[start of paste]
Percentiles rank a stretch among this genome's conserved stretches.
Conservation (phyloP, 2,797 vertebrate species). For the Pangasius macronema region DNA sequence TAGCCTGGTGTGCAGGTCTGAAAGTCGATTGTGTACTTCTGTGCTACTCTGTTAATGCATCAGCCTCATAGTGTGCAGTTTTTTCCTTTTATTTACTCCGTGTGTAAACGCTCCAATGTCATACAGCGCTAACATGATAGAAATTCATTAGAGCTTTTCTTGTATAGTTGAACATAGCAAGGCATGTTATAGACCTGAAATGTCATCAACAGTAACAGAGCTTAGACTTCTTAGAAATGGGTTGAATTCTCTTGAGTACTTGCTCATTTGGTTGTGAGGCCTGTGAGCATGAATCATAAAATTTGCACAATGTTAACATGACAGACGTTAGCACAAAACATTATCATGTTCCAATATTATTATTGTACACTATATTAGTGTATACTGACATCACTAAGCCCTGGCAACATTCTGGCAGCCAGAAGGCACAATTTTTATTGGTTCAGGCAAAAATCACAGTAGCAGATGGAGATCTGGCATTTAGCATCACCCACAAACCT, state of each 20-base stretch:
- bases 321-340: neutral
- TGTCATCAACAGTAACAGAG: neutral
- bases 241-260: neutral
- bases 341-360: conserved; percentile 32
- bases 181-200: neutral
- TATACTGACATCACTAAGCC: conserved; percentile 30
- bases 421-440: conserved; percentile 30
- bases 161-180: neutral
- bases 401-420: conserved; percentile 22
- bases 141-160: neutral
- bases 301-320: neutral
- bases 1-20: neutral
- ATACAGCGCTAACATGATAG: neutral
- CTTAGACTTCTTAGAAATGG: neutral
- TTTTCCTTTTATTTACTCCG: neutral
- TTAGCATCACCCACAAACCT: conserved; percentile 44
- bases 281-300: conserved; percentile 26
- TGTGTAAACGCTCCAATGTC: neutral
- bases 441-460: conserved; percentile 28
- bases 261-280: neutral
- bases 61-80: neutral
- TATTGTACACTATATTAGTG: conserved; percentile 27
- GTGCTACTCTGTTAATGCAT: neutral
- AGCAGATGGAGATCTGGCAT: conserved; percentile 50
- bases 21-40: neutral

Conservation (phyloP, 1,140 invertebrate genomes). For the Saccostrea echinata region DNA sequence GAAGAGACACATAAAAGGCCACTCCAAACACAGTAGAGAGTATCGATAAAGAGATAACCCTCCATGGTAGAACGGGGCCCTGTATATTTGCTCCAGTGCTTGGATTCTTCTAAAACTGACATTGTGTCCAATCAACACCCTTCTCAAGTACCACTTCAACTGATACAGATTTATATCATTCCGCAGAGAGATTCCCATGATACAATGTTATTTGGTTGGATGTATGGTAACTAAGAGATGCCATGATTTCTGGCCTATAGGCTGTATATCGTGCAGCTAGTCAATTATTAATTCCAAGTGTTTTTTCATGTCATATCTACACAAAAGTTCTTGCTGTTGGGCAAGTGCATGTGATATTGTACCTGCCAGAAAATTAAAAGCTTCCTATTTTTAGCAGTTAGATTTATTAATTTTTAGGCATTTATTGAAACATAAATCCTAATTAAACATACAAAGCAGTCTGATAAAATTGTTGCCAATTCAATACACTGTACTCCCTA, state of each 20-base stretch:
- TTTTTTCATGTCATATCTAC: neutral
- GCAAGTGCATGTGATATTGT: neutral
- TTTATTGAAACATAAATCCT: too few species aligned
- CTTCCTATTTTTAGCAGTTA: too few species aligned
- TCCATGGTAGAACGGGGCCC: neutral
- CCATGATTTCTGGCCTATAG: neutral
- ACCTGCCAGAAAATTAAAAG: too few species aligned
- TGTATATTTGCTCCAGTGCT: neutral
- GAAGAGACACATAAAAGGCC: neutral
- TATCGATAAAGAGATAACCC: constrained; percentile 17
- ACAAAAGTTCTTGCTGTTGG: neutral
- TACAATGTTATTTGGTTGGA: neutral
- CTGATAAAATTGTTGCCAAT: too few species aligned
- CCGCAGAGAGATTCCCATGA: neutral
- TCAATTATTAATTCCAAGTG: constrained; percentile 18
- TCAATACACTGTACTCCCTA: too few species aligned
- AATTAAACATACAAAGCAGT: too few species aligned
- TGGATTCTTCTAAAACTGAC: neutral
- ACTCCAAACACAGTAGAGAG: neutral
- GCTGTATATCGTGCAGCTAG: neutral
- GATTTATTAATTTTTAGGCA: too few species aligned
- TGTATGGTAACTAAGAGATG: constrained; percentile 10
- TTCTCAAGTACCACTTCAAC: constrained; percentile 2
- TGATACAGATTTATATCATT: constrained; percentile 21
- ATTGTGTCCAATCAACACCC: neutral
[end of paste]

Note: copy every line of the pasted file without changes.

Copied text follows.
Percentiles rank a stretch among this genome's conserved stretches.
Conservation (phyloP, 2,797 vertebrate species). For the Pangasius macronema region DNA sequence TAGCCTGGTGTGCAGGTCTGAAAGTCGATTGTGTACTTCTGTGCTACTCTGTTAATGCATCAGCCTCATAGTGTGCAGTTTTTTCCTTTTATTTACTCCGTGTGTAAACGCTCCAATGTCATACAGCGCTAACATGATAGAAATTCATTAGAGCTTTTCTTGTATAGTTGAACATAGCAAGGCATGTTATAGACCTGAAATGTCATCAACAGTAACAGAGCTTAGACTTCTTAGAAATGGGTTGAATTCTCTTGAGTACTTGCTCATTTGGTTGTGAGGCCTGTGAGCATGAATCATAAAATTTGCACAATGTTAACATGACAGACGTTAGCACAAAACATTATCATGTTCCAATATTATTATTGTACACTATATTAGTGTATACTGACATCACTAAGCCCTGGCAACATTCTGGCAGCCAGAAGGCACAATTTTTATTGGTTCAGGCAAAAATCACAGTAGCAGATGGAGATCTGGCATTTAGCATCACCCACAAACCT, state of each 20-base stretch:
- bases 321-340: neutral
- TGTCATCAACAGTAACAGAG: neutral
- bases 241-260: neutral
- bases 341-360: conserved; percentile 32
- bases 181-200: neutral
- TATACTGACATCACTAAGCC: conserved; percentile 30
- bases 421-440: conserved; percentile 30
- bases 161-180: neutral
- bases 401-420: conserved; percentile 22
- bases 141-160: neutral
- bases 301-320: neutral
- bases 1-20: neutral
- ATACAGCGCTAACATGATAG: neutral
- CTTAGACTTCTTAGAAATGG: neutral
- TTTTCCTTTTATTTACTCCG: neutral
- TTAGCATCACCCACAAACCT: conserved; percentile 44
- bases 281-300: conserved; percentile 26
- TGTGTAAACGCTCCAATGTC: neutral
- bases 441-460: conserved; percentile 28
- bases 261-280: neutral
- bases 61-80: neutral
- TATTGTACACTATATTAGTG: conserved; percentile 27
- GTGCTACTCTGTTAATGCAT: neutral
- AGCAGATGGAGATCTGGCAT: conserved; percentile 50
- bases 21-40: neutral

Conservation (phyloP, 1,140 invertebrate genomes). For the Saccostrea echinata region DNA sequence GAAGAGACACATAAAAGGCCACTCCAAACACAGTAGAGAGTATCGATAAAGAGATAACCCTCCATGGTAGAACGGGGCCCTGTATATTTGCTCCAGTGCTTGGATTCTTCTAAAACTGACATTGTGTCCAATCAACACCCTTCTCAAGTACCACTTCAACTGATACAGATTTATATCATTCCGCAGAGAGATTCCCATGATACAATGTTATTTGGTTGGATGTATGGTAACTAAGAGATGCCATGATTTCTGGCCTATAGGCTGTATATCGTGCAGCTAGTCAATTATTAATTCCAAGTGTTTTTTCATGTCATATCTACACAAAAGTTCTTGCTGTTGGGCAAGTGCATGTGATATTGTACCTGCCAGAAAATTAAAAGCTTCCTATTTTTAGCAGTTAGATTTATTAATTTTTAGGCATTTATTGAAACATAAATCCTAATTAAACATACAAAGCAGTCTGATAAAATTGTTGCCAATTCAATACACTGTACTCCCTA, state of each 20-base stretch:
- TTTTTTCATGTCATATCTAC: neutral
- GCAAGTGCATGTGATATTGT: neutral
- TTTATTGAAACATAAATCCT: too few species aligned
- CTTCCTATTTTTAGCAGTTA: too few species aligned
- TCCATGGTAGAACGGGGCCC: neutral
- CCATGATTTCTGGCCTATAG: neutral
- ACCTGCCAGAAAATTAAAAG: too few species aligned
- TGTATATTTGCTCCAGTGCT: neutral
- GAAGAGACACATAAAAGGCC: neutral
- TATCGATAAAGAGATAACCC: constrained; percentile 17
- ACAAAAGTTCTTGCTGTTGG: neutral
- TACAATGTTATTTGGTTGGA: neutral
- CTGATAAAATTGTTGCCAAT: too few species aligned
- CCGCAGAGAGATTCCCATGA: neutral
- TCAATTATTAATTCCAAGTG: constrained; percentile 18
- TCAATACACTGTACTCCCTA: too few species aligned
- AATTAAACATACAAAGCAGT: too few species aligned
- TGGATTCTTCTAAAACTGAC: neutral
- ACTCCAAACACAGTAGAGAG: neutral
- GCTGTATATCGTGCAGCTAG: neutral
- GATTTATTAATTTTTAGGCA: too few species aligned
- TGTATGGTAACTAAGAGATG: constrained; percentile 10
- TTCTCAAGTACCACTTCAAC: constrained; percentile 2
- TGATACAGATTTATATCATT: constrained; percentile 21
- ATTGTGTCCAATCAACACCC: neutral